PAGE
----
Local Features

In addition to the local news, WXPR Public Radio also likes to find stories that are outside the general news cycle... Listen below to stories about history, people, culture, art, and the environment in the Northwoods that go a little deeper than a traditional news story allows us to do. Here are all of the series we include in this podcast: Curious North, We Live Up Here, A Northwoods Moment in History, Field Notes, and Wildlife Matters.

These features are also available as a podcast by searching "WXPR Local Features" wherever you get your podcasts.

Image by CTolman on Pixabay.com

Rocky the owl made headlines recently with a wild ride into the Big Apple. The Masked Biologist ponders the plight of this owl in this week’s wildlife matters.

Image by Vlanka on Pixabay.com

If you live in the Northwoods, you know there are still many family-run funeral homes. Funeral home directors, along with the entire funeral industry, have made changes as a result of the pandemic. But small community funeral directors often have an extra burden.

On a recent Saturday, Bill Sherer carefully wrapped fine thread and colorful chenille around a hook. A handful of fly-tying learners watched and copied the move with the materials in their own hands.

Sherer has been teaching these classes at his self-proclaimed “throwback, old-fashioned” fly-fishing shop, We Tie It in Boulder Junction, for years.

“Here in the Upper Midwest, we have fishing season and we have fly-tying season. It’s a great winter activity,” Sherer said.

But for this winter’s round of classes, Sherer is the only one in his shop.

Wisconsin Historical Society

Teenagers playing pranks on the community is an issue that is as old as civilization itself. Every generation has had to deal with it in one way or another. But a prank is little more than a practical joke or a mischievous act. At what point does an innocent prank cross the line to become juvenile delinquency? An incident from Oneida County’s early history shows how easily the line can be crossed. Historian Gary Entz has the story.

Marshfield Clinic

Over the last few years, members of the Washington D.C.-based Bipartisan Policy Center visited Marshfield Clinic in Minocqua, seeking a window into rural healthcare in America.

Rural areas like northern Wisconsin face hospital closures, physician shortages, and a struggle to access telehealth services, the Center found in a comprehensive report.

Some of the issues facing rural health care have only intensified since the pandemic started, especially telehealth.

wisconsin historical society

Thanksgiving traditionally is a time when people celebrate the harvest and other blessings of the year gone by. It is a time when extended families gather with one another to give thanks for good health and, in some cases, to watch football. The Thanksgiving season of 1933, however, had an element of good cheer that had a lot of people in the Northwoods in a celebratory mood. Historian Gary Entz has the story.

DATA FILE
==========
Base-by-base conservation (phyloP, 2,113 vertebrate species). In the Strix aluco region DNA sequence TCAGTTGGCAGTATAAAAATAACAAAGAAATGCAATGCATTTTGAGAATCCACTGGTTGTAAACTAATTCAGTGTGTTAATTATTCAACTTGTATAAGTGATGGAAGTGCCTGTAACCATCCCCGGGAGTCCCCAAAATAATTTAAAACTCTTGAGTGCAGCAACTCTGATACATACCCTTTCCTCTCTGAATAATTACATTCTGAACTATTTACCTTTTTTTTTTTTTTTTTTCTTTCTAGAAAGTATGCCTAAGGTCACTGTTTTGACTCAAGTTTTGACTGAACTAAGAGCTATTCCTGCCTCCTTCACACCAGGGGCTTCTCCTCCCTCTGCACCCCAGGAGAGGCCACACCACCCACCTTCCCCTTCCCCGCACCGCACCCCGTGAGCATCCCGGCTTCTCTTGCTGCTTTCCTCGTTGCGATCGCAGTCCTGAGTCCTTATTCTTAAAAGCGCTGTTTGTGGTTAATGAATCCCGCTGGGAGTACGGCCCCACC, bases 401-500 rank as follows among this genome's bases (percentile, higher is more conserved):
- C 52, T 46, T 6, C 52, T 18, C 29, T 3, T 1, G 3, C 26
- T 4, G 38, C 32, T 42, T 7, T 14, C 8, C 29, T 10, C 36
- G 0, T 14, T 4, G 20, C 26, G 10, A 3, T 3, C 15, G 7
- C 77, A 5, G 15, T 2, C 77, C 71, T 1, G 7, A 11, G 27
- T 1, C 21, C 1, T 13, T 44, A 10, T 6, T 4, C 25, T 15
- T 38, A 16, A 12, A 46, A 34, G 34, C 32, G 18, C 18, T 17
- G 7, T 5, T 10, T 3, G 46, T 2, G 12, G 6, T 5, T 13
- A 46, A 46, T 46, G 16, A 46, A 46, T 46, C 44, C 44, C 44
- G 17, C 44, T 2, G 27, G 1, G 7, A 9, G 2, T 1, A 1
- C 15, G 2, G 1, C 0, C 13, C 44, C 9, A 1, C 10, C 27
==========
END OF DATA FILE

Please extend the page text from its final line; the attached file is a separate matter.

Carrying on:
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With the deer hunting season going on, there are undoubtedly some people wondering just how concerned they need to be about Chronic Wasting Disease. The Masked Biologist shares some thoughts in this week’s Wildlife Matters.

Forest Archaeology

Nov 20, 2020
Photo courtesy of Mark Bruhy

If you live up here, you are familiar with the Chequamegon-Nicolet National Forest. What you may not know is that these forests were inhabited for thousands of years and that there is a team of archaeologists who protect and manage these cultural resources.

wisconsin historical society

Many people in small towns take parking for granted. Except for the height of tourist season, finding a parking spot in most Northwoods towns is not a problem. But it was not so long ago that parking in small town business districts was regulated by parking meters. Historian Gary Entz has the story.

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With the recent media frenzy surrounding the election, did you happen to catch the story about the Minnesota gator? The Masked Biologist did, and he crafted it into this week’s Wildlife Matters.

Ben Meyer/WXPR

It’s 3:30 p.m. on a Thursday, time for Aaron Schofield to load up the Lakeside Pharmacy and Grocery minivan.

He’s about to depart from the Lakeside store in Antigo.

“I just kind of hop in the van, head out, go to the address,” he said.

Aaron makes a circuit of Antigo at 3:30 every day, delivering prescription medication to the doors of customers. The number of deliveries are never constant, but never zero.

“Could be anywhere from three to four like today, to 15 to 20 [on other days],” he said. “You really just never know.”

wisconsin historical society

Today is Veterans Day in the United States, but prior to 1954 it was known as Armistice Day to commemorate the end of World War One. To honor Northwoods veterans, historian Gary Entz has a story of two soldiers from Tomahawk who distinguished themselves in the Great War.

Sugar In Trees

Nov 10, 2020
image by diapicard on pixabay.com

In this month's installment of Field Notes Scott Bowe of Kemp Station discusses sugar in trees, how Mother Nature makes trees and plant with simple sugars.

image by free-photos on pixabay.com

October was not a great weather month, but we had a mild start to November. Was it Indian Summer or just a rare warm week? Whatever the case, it was much appreciated as the Masked Biologist shares in this week’s Wildlife Matters.